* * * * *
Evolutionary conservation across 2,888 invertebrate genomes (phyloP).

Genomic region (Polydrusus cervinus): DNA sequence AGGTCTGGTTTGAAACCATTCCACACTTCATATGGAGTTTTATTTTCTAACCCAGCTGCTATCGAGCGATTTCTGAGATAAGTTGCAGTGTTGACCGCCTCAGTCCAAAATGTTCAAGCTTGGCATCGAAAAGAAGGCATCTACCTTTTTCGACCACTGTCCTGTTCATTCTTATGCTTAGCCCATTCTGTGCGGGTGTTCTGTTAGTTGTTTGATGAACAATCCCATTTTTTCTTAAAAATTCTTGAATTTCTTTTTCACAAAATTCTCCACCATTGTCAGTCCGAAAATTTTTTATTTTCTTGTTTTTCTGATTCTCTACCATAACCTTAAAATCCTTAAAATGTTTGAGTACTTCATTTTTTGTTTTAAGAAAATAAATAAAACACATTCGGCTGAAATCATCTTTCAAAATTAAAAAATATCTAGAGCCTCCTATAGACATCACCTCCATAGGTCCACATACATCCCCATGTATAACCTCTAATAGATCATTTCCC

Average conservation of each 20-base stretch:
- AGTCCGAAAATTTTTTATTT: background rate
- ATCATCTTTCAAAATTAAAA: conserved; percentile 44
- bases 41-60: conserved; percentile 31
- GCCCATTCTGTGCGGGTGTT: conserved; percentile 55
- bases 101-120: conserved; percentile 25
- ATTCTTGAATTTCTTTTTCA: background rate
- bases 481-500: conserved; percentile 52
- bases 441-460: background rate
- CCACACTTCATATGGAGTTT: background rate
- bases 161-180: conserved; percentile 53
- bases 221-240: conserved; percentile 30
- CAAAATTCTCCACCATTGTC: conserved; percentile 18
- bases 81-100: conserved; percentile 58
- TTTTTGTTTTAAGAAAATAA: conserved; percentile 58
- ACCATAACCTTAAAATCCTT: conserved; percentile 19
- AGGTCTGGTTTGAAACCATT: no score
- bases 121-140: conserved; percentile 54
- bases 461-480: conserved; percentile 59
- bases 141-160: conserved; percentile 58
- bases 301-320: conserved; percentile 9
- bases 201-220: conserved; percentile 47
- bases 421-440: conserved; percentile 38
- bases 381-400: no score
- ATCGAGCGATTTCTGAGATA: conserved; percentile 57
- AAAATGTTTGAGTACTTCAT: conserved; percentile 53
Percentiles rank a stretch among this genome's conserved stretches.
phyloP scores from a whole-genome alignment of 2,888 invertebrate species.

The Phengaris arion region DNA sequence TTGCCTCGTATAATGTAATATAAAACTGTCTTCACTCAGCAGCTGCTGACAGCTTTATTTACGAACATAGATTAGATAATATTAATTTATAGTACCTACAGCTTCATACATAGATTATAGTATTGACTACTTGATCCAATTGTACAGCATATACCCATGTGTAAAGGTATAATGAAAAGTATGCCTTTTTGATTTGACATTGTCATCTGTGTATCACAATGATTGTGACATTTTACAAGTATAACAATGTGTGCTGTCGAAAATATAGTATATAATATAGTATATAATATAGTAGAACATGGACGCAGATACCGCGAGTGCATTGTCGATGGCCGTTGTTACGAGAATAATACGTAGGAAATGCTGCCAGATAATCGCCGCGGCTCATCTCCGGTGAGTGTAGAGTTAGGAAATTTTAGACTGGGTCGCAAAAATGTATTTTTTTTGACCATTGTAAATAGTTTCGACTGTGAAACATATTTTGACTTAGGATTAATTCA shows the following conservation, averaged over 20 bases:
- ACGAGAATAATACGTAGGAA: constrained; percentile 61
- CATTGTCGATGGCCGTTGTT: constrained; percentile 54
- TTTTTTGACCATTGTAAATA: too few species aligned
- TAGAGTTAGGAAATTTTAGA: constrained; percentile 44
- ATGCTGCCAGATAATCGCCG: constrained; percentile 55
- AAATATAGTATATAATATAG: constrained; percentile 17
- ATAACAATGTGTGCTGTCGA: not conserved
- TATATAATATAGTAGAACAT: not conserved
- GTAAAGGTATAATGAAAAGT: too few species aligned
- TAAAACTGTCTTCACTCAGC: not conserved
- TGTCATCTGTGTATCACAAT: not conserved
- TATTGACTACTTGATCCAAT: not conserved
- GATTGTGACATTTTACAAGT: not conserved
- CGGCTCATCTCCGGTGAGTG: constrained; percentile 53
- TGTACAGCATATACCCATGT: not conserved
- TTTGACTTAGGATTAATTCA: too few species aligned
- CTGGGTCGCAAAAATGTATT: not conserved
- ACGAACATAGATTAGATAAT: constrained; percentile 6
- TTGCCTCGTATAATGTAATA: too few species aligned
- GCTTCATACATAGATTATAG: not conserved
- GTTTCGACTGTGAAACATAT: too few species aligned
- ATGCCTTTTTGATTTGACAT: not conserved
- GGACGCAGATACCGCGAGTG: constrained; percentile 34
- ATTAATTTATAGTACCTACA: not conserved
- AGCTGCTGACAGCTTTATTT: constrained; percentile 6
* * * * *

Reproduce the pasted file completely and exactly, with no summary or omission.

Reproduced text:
Evolutionary conservation across 2,888 invertebrate genomes (phyloP).

Genomic region (Polydrusus cervinus): DNA sequence AGGTCTGGTTTGAAACCATTCCACACTTCATATGGAGTTTTATTTTCTAACCCAGCTGCTATCGAGCGATTTCTGAGATAAGTTGCAGTGTTGACCGCCTCAGTCCAAAATGTTCAAGCTTGGCATCGAAAAGAAGGCATCTACCTTTTTCGACCACTGTCCTGTTCATTCTTATGCTTAGCCCATTCTGTGCGGGTGTTCTGTTAGTTGTTTGATGAACAATCCCATTTTTTCTTAAAAATTCTTGAATTTCTTTTTCACAAAATTCTCCACCATTGTCAGTCCGAAAATTTTTTATTTTCTTGTTTTTCTGATTCTCTACCATAACCTTAAAATCCTTAAAATGTTTGAGTACTTCATTTTTTGTTTTAAGAAAATAAATAAAACACATTCGGCTGAAATCATCTTTCAAAATTAAAAAATATCTAGAGCCTCCTATAGACATCACCTCCATAGGTCCACATACATCCCCATGTATAACCTCTAATAGATCATTTCCC

Average conservation of each 20-base stretch:
- AGTCCGAAAATTTTTTATTT: background rate
- ATCATCTTTCAAAATTAAAA: conserved; percentile 44
- bases 41-60: conserved; percentile 31
- GCCCATTCTGTGCGGGTGTT: conserved; percentile 55
- bases 101-120: conserved; percentile 25
- ATTCTTGAATTTCTTTTTCA: background rate
- bases 481-500: conserved; percentile 52
- bases 441-460: background rate
- CCACACTTCATATGGAGTTT: background rate
- bases 161-180: conserved; percentile 53
- bases 221-240: conserved; percentile 30
- CAAAATTCTCCACCATTGTC: conserved; percentile 18
- bases 81-100: conserved; percentile 58
- TTTTTGTTTTAAGAAAATAA: conserved; percentile 58
- ACCATAACCTTAAAATCCTT: conserved; percentile 19
- AGGTCTGGTTTGAAACCATT: no score
- bases 121-140: conserved; percentile 54
- bases 461-480: conserved; percentile 59
- bases 141-160: conserved; percentile 58
- bases 301-320: conserved; percentile 9
- bases 201-220: conserved; percentile 47
- bases 421-440: conserved; percentile 38
- bases 381-400: no score
- ATCGAGCGATTTCTGAGATA: conserved; percentile 57
- AAAATGTTTGAGTACTTCAT: conserved; percentile 53
Percentiles rank a stretch among this genome's conserved stretches.
phyloP scores from a whole-genome alignment of 2,888 invertebrate species.

The Phengaris arion region DNA sequence TTGCCTCGTATAATGTAATATAAAACTGTCTTCACTCAGCAGCTGCTGACAGCTTTATTTACGAACATAGATTAGATAATATTAATTTATAGTACCTACAGCTTCATACATAGATTATAGTATTGACTACTTGATCCAATTGTACAGCATATACCCATGTGTAAAGGTATAATGAAAAGTATGCCTTTTTGATTTGACATTGTCATCTGTGTATCACAATGATTGTGACATTTTACAAGTATAACAATGTGTGCTGTCGAAAATATAGTATATAATATAGTATATAATATAGTAGAACATGGACGCAGATACCGCGAGTGCATTGTCGATGGCCGTTGTTACGAGAATAATACGTAGGAAATGCTGCCAGATAATCGCCGCGGCTCATCTCCGGTGAGTGTAGAGTTAGGAAATTTTAGACTGGGTCGCAAAAATGTATTTTTTTTGACCATTGTAAATAGTTTCGACTGTGAAACATATTTTGACTTAGGATTAATTCA shows the following conservation, averaged over 20 bases:
- ACGAGAATAATACGTAGGAA: constrained; percentile 61
- CATTGTCGATGGCCGTTGTT: constrained; percentile 54
- TTTTTTGACCATTGTAAATA: too few species aligned
- TAGAGTTAGGAAATTTTAGA: constrained; percentile 44
- ATGCTGCCAGATAATCGCCG: constrained; percentile 55
- AAATATAGTATATAATATAG: constrained; percentile 17
- ATAACAATGTGTGCTGTCGA: not conserved
- TATATAATATAGTAGAACAT: not conserved
- GTAAAGGTATAATGAAAAGT: too few species aligned
- TAAAACTGTCTTCACTCAGC: not conserved
- TGTCATCTGTGTATCACAAT: not conserved
- TATTGACTACTTGATCCAAT: not conserved
- GATTGTGACATTTTACAAGT: not conserved
- CGGCTCATCTCCGGTGAGTG: constrained; percentile 53
- TGTACAGCATATACCCATGT: not conserved
- TTTGACTTAGGATTAATTCA: too few species aligned
- CTGGGTCGCAAAAATGTATT: not conserved
- ACGAACATAGATTAGATAAT: constrained; percentile 6
- TTGCCTCGTATAATGTAATA: too few species aligned
- GCTTCATACATAGATTATAG: not conserved
- GTTTCGACTGTGAAACATAT: too few species aligned
- ATGCCTTTTTGATTTGACAT: not conserved
- GGACGCAGATACCGCGAGTG: constrained; percentile 34
- ATTAATTTATAGTACCTACA: not conserved
- AGCTGCTGACAGCTTTATTT: constrained; percentile 6